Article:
The owner of Union Square’s Hub Comics passed away in May.
Somerville won’t soon forget him.
By Michael Schulman
Photos by Kelly MacDonald
Union Square lost a beloved and colorful denizen in late spring when James Welborn, owner of Hub Comics (19 Bow St), died unexpectedly at age 37.
Welborn grew up in Nevada. Like many boys of his era, he got hooked on comics almost as soon as he could read. The closest comic store was a two-hour roundtrip from his boyhood home. “He worked all week, saved his money, and the store became a real destination for him,” says Hub manager Jesse Farrell.
In high school, Welborn wrote two issues of a comic called The Henderson Nerd Posse. “Which was me and my geeky friends, driving around, fighting crime,” he explained in a YouTube video (see the link at the end of the article). His own experience trying to create and market a series is one reason he was so supportive of local artists.
Welborn’s first job after college – he attended the University of Nevada at Reno on a scholarship – was as a reporter for the Las Vegas Sun. Having learned computer programming as a hobby, he became the paper’s webmaster once it began publishing online at Vegas.com. His high-tech savvy brought him to the Boston area in 1999, where he became a software engineer for Akamai Technologies in Cambridge. In 2003 he got married and in 2004 he had a son. At the time of his death, he was in divorce proceedings, several sources told the Scout.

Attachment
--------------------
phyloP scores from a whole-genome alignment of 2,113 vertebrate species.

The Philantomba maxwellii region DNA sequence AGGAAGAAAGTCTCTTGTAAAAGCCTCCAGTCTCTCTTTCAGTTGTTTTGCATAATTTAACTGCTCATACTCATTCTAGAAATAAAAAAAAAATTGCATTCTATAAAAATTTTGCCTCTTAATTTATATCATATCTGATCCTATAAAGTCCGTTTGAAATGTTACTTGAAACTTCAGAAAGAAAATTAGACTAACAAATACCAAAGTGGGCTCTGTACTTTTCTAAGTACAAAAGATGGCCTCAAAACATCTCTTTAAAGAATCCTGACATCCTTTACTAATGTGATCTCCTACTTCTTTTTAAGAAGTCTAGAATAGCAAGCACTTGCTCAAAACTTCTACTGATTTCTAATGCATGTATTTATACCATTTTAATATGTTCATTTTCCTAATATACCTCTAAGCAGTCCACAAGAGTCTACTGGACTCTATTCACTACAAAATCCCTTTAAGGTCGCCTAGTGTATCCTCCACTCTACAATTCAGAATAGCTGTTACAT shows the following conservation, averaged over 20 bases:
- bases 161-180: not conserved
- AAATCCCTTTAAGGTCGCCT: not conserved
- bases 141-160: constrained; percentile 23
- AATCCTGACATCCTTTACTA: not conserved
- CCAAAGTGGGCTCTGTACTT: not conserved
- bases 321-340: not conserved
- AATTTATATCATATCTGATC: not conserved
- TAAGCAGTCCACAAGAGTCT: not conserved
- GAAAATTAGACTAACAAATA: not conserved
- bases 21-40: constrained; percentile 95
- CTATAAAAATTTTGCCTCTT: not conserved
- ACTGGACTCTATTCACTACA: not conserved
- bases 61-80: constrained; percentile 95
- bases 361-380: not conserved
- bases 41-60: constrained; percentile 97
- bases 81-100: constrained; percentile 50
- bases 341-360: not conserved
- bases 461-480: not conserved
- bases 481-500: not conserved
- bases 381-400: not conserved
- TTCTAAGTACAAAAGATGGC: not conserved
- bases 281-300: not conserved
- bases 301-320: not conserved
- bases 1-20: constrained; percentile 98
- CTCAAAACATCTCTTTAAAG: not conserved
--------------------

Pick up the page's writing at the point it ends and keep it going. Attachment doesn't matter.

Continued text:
“He was a good friend,” Farrell continues. “I was surprised and sad, but I’m glad the place is remaining as his legacy.” Farrell has provided the continuity to keep Hub open without interruption. New owner Tim Finn, a professor of animation and comics at the Art Institute of Boston at Lesley University, discovered Hub during visits to Bloc 11 (11 Bow St). Its appeal for him was the diversity. “Not just the diverse product but the store’s diverse readership,” he says, pointing to shelves with classic Batman and Superman, Donald Duck, Manga, Maus and even a graphic novel about Auschwitz. “The store’s personality was based on the owner’s tastes,” which included “horror, action, and non-fiction genres—unusual for a comic store. It’s usually superhero A to Z. That’s also part of James’ legacy.”
“One of the things that made Hub different from the beginning was having the sections categorized by genres,” he continues. Finn intends to keep it that way. Some sections, though, will be thinned out: He plans to stop selling DVDs and toys and will focus on adding new inventory of graphic novels and comics, especially superhero comics. Wooden bookshelves will replace the wire ones that have been in the store since it opened.
Finn bought the store in a private sale from Welborn’s family, who became the owners after his death. Finn shared how it happened with Scout in an e-mail:
“A year ago when the store was in trouble (sales to raise cash, e-mail and Facebook appeals to customers), I made a casual inquiry about becoming a silent partner,” he wrote. “Nothing came of it, and I put it out of my mind. When James died, Jesse recalled the offer and asked me on behalf of the family…seeing an opportunity to carry on James’ legacy for the neighborhood – someone who might run the store as James had, rather than it all shutting down. So buying the store was technically my idea, but feels more like Jesse’s since it was a surprise when he brought up the topic in May.”